As described above, the audiometric testing system of the present invention may be employed equally well with one or a plurality of patients simultaneously. Moreover, the system may be controlled by a test operator who is present when the testing occurs or, if desired, the system may be made to conduct audiometric testing on a fully automatic and repetitive basis. Obviously, numerous other variations and modifications may be made without departing from the present invention. Therefore, it should be clearly understood that the form of the present invention described above and shown in the accompanying drawings is illustrative only and is not intended to limited the scope of the present invention.

Patent Citations
Cited PatentFiling datePublication dateApplicantTitle
US3122847 *Jun 27, 1961Mar 3, 1964Maynard Collander WayneElectronic teaching device
US3974335 *Jun 6, 1974Aug 10, 1976Richard BessermanHearing test by telephone including recorded results
Referenced by
Citing PatentFiling datePublication dateApplicantTitle
US5197332 *Feb 19, 1992Mar 30, 1993Calmed Technology, Inc.Headset hearing tester and hearing aid programmer
US6322521Mar 31, 2000Nov 27, 2001Audia Technology, Inc.Method and system for on-line hearing examination and correction
US6522988Mar 31, 2000Feb 18, 2003Audia Technology, Inc.Method and system for on-line hearing examination using calibrated local machine
US6644120 *May 28, 2002Nov 11, 2003Bernafon, Inc.Multimedia feature for diagnostic instrumentation
US7016504 *Sep 21, 1999Mar 21, 2006Insonus Medical, Inc.Personal hearing evaluator
US7210353Oct 14, 2003May 1, 2007Diagnostic Group, LlcMultimedia feature for diagnostic instrumentation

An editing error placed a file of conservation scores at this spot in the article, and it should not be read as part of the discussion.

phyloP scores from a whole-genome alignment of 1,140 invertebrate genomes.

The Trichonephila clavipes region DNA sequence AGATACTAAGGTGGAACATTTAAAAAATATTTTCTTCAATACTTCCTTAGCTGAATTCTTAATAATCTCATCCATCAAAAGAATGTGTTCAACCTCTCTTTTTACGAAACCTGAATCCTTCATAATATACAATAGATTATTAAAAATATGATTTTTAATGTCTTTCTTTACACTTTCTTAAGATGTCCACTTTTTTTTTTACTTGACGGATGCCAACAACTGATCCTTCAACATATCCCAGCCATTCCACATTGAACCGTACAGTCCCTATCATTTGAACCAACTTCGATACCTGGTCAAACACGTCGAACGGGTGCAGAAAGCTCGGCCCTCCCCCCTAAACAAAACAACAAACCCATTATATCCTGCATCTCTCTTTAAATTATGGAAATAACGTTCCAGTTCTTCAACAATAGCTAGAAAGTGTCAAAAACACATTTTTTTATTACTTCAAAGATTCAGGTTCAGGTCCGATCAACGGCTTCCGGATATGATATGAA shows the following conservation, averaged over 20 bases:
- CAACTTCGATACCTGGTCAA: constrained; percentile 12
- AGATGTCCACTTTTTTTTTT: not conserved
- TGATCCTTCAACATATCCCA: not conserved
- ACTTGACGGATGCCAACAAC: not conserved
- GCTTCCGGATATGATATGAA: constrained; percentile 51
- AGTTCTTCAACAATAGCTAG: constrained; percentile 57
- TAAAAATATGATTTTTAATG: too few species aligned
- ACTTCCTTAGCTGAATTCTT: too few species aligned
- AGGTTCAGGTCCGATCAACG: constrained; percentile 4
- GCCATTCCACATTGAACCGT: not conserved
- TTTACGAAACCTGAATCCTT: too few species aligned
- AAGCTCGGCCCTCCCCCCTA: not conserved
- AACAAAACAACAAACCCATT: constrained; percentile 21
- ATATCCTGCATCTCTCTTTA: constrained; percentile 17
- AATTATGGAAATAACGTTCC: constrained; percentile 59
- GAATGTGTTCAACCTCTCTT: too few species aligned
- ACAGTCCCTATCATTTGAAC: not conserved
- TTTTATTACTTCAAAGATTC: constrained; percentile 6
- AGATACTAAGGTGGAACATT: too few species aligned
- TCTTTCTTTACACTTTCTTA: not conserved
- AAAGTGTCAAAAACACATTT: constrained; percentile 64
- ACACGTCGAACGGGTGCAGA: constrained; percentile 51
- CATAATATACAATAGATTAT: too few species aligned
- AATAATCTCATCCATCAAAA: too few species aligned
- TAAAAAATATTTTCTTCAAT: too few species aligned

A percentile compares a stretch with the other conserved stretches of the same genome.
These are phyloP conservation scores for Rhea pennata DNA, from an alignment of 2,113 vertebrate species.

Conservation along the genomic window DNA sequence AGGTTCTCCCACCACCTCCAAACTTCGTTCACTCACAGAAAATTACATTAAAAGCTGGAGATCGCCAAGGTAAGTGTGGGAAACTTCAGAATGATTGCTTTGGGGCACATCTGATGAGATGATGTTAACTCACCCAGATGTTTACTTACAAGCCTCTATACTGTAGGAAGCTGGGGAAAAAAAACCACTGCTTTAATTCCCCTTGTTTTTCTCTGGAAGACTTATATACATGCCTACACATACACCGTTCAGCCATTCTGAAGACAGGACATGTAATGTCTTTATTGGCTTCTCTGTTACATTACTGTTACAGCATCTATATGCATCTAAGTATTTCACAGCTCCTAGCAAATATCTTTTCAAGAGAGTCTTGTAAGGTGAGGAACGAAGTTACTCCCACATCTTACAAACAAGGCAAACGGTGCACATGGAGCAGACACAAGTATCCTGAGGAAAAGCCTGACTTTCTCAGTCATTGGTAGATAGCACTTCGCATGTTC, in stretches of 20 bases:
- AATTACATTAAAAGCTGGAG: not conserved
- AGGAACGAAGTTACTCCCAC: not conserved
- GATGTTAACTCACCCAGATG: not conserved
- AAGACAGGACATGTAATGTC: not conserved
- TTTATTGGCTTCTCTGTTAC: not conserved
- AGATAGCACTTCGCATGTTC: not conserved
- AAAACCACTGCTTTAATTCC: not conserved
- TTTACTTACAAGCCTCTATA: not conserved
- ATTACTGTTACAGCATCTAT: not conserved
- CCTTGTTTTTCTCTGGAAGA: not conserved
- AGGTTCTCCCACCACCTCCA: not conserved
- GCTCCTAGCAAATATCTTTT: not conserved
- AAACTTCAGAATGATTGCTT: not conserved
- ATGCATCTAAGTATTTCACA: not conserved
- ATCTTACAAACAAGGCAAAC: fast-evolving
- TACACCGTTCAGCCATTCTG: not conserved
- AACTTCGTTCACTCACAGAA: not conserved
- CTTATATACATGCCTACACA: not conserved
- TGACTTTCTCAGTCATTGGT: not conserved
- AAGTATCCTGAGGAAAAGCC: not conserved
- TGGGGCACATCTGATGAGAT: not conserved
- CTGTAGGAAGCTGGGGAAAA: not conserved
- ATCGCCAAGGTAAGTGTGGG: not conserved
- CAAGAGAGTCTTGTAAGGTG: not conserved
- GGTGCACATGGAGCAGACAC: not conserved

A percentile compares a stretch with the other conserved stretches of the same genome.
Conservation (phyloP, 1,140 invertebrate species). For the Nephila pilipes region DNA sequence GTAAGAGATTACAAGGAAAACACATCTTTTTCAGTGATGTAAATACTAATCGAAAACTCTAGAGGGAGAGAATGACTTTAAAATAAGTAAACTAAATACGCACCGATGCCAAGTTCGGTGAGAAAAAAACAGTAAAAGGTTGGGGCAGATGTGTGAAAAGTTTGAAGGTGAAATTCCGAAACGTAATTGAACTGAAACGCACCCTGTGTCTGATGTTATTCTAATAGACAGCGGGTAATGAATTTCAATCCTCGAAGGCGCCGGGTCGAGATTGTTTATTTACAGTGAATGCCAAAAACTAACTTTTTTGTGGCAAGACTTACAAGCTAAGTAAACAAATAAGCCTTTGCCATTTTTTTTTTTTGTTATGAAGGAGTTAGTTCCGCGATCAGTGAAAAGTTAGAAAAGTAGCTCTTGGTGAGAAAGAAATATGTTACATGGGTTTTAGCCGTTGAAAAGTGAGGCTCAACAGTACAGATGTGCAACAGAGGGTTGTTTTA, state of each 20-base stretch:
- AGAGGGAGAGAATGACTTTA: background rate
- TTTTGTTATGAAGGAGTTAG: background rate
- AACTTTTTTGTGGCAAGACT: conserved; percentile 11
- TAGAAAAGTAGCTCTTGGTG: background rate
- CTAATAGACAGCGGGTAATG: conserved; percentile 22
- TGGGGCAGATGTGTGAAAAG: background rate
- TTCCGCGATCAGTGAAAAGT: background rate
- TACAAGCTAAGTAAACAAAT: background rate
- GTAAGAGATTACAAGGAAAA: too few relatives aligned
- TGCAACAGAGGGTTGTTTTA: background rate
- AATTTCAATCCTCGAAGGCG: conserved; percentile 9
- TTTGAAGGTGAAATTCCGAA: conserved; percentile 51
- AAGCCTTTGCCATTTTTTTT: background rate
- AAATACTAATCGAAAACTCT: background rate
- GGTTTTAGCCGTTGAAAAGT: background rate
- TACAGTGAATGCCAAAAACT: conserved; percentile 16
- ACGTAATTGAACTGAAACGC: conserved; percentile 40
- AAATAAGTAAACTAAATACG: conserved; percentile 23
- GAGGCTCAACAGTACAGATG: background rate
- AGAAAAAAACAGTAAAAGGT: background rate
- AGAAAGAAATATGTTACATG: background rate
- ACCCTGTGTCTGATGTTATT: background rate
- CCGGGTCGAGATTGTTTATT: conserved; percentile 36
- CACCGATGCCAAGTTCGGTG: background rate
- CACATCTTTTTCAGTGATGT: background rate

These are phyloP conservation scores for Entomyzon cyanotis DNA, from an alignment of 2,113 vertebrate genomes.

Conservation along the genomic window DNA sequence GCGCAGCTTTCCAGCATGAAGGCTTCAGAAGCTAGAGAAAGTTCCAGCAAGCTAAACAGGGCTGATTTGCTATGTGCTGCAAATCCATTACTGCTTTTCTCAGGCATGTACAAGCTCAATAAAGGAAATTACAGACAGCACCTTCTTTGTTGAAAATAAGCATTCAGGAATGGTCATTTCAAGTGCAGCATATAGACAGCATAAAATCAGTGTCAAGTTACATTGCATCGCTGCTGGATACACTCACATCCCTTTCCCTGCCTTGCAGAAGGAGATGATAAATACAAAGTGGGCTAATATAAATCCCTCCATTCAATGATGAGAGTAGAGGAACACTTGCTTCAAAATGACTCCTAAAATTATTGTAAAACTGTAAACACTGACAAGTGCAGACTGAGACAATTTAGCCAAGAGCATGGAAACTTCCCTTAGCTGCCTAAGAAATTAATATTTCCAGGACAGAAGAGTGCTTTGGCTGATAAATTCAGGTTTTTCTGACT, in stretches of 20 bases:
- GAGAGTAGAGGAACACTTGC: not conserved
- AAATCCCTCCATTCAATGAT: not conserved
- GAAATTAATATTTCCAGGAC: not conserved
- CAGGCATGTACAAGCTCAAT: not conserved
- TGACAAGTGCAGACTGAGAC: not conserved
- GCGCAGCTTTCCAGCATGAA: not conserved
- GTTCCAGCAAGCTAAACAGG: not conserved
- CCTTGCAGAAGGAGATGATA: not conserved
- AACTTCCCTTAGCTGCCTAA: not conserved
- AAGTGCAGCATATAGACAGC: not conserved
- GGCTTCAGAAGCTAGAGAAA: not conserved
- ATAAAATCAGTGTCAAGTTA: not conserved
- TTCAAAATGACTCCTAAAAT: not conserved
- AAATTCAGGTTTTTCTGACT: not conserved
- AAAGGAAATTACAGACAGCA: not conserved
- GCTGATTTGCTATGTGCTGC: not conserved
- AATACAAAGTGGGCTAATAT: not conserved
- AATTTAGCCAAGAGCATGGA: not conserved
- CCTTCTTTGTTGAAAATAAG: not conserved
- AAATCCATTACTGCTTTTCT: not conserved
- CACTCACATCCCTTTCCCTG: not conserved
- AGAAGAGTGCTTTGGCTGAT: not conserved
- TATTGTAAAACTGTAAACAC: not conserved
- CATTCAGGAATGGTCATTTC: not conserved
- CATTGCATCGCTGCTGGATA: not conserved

US7793545Oct 4, 2007Sep 14, 2010Benson Medical Instruments CompanyAudiometer with interchangeable transducer
US8196470 *Feb 28, 2007Jun 12, 20123M Innovative Properties CompanyWireless interface for audiometers
EP0542743A1 *Aug 6, 1990May 26, 1993ECKSTEIN, Leo H.Audiometric testing system and apparatus
EP1488618A1 *Mar 11, 2003Dec 22, 2004Era Centre Pty LtdMultifunctional mobile phone for medical diagnosis and rehabilitation
EP2316337A1Feb 28, 2007May 4, 20113M Innovative Properties CompanyWireless interface for audiometers
WO2003026349A1Sep 19, 2002Mar 27, 2003Sound IdSound enhancement for mobile phones and other products producing personalized audio for users
WO2008127221A1Feb 28, 2007Oct 23, 2008Cabot Safety Intermediate CorpWireless interface for audiometers
Classifications
U.S. Classification73/585, 128/903
International ClassificationA61B5/12, A61B5/00
Cooperative ClassificationY10S128/903, A61B5/0002, A61B5/12
European ClassificationA61B5/00B, A61B5/12
Legal Events
DateCodeEventDescription
Oct 25, 2001FPAYFee payment
Year of fee payment: 12
Jan 26, 1999ASAssignment
Owner name: FRANCES ECKSTEIN, TRUSTEE OF THE ECKSTEIN FAMILY T
Free format text: ASSIGNMENT DECLARATION PURSUANT TO CALIF. PROBATE CODE 13100;ASSIGNOR:FRANCES, ECKSTEIN, SUCCESSOR TO ECKSTEIN, LEO H. {DECEASED};REEL/FRAME:009731/0519
Effective date: 19990114
Dec 1, 1997FPAYFee payment
Year of fee payment: 8
Nov 1, 1993FPAYFee payment
Year of fee payment: 4
Jun 23, 1992CCCertificate of correction